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How Michigan's Right-to-Work Law Could Be Good For Chicago

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How Michigan's Right-to-Work Law Could Be Good For Chicago

AP

Protesters gather for a rally in the rotunda at the State Capitol in Lansing, Mich., Tuesday, Dec. 11, 2012. The crowd is protesting right-to-work legislation passed last week. Michigan could become the 24th state with a right-to-work law next week. Rules required a five-day wait before the House and Senate vote on each other's bills; lawmakers are scheduled to reconvene Tuesday and Gov. Snyder has pledged to sign the bills into law. (AP Photo/Paul Sancya)

Michigan’s right-to-work law is not coming to Illinois.

One of the law’s motivations was defunding unions, making it more difficult for them to work toward the election of Democratic politicians. Obviously, that’s not going to happen in a state who legislature has Democratic super-majorities in both houses, and whose governor owes his upset re-election to door-knocking by union members.

However, a right-to-work law in our neighbor across the lake may help Chicago -- or at least continue a trend that has been to our city’s benefit. For the last 20 years, Chicago has been draining the brains out of the rest of the Midwest. To see proof of that, just walk around Lincoln Park and Lake View. There’s a bar for every Big Ten school, where graduates gather to watch their alma maters play football. Fifty percent of Michigan college graduates leave the state immediately after graduation, and their number one destination is Chicago. Meanwhile, Iowa is so desperate to reclaim its college graduates that a governor once hosted a “Come Home To Iowa” event -- in a Chicago hotel.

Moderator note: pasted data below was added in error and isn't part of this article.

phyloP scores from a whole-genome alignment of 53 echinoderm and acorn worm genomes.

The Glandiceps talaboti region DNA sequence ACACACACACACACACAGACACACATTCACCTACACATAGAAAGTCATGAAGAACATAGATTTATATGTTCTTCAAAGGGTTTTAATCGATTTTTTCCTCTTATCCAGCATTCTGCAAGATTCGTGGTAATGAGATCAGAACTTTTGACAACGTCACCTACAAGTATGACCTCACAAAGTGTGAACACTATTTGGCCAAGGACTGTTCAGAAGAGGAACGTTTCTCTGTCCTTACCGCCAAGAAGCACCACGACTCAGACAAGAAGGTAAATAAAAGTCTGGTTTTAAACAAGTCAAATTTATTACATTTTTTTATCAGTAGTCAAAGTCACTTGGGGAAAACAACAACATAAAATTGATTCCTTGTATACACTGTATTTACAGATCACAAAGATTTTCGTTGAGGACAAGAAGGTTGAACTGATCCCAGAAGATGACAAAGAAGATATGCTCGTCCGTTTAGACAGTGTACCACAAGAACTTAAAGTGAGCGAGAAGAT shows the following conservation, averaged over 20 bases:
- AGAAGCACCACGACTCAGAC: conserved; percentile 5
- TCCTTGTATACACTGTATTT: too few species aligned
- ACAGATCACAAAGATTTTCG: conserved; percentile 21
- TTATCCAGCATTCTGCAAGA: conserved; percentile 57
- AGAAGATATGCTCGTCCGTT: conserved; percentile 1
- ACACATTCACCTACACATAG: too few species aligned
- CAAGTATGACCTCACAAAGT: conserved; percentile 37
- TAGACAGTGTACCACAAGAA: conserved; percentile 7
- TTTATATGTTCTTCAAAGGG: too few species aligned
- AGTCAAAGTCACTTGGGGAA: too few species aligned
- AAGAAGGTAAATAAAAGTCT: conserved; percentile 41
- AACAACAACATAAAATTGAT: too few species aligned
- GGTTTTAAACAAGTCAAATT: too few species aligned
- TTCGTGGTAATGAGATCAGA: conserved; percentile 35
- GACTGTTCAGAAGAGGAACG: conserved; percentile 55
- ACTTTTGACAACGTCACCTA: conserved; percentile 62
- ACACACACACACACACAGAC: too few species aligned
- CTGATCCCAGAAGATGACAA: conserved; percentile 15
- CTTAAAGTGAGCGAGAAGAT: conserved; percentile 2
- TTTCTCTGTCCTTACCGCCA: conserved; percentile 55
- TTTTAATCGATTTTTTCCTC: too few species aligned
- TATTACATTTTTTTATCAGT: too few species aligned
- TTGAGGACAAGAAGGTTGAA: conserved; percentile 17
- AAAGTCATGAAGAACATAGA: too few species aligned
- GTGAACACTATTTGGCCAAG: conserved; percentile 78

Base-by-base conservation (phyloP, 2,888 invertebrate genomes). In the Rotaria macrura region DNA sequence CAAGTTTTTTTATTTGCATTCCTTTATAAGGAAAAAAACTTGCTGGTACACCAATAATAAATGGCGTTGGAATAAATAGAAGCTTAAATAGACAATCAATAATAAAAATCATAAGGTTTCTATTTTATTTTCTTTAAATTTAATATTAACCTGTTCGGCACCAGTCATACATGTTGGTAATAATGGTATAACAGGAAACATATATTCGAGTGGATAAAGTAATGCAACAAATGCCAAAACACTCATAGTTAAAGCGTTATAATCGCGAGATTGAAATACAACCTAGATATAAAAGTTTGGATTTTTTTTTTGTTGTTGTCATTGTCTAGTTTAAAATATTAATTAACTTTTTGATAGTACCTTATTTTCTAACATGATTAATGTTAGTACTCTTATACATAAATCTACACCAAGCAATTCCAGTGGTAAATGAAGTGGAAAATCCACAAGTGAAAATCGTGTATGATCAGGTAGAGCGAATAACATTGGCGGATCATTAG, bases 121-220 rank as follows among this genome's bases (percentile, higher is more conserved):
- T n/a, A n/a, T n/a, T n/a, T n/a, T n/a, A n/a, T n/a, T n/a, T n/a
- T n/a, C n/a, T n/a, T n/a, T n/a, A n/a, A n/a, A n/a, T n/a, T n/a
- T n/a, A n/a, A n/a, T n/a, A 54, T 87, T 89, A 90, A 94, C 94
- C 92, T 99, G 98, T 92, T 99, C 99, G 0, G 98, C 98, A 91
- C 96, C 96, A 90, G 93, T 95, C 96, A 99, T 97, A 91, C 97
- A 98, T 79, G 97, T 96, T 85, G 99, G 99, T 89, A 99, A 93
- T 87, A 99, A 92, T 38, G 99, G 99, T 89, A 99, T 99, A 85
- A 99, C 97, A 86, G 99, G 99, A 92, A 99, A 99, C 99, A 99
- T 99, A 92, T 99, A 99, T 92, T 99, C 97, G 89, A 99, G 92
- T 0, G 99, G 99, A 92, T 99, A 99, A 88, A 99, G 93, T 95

The right-to-work law in Michigan was an acknowledgment that the state now has no choice to become a low-skill, low-wage haven. Gov. Rick Snyder admitted that he was following the lead of Indiana, which earlier this year became the first Rust Belt state to pass a right-to-work law. Indiana, needless to say, has also been exporting college degrees to Illinois. Chicago’s success in transforming itself from an industrial city to a creative and cultural capital has come at the expense of the rest of the Midwest. It’s a consequence of globalization: just as money and education have become concentrated among fewer people, they’ve become concentrated among fewer cities as well.
 
Michigan’s right-to-work law may not increase the percentage of college graduates moving to Illinois -- that’s a long-established trend -- but it might discourage them from returning home.
 
Here’s a list of bars affiliated with Big Ten schools, courtesy of the Chicago Bar Project. Michigan State alone has 14!

 

This month, Ward Room blogger Edward McClelland’s Young Mr. Obama: Chicago and the Making of a Black President will be available on Kindle for $9.99. Tracing Obama’s career in Chicago from his arrival as a community organizer to his election to the U.S. Senate, Young Mr. Obama tells the story of how a callow, presumptuous young man became a master politician, and of why only Chicago could have produced our first black president.

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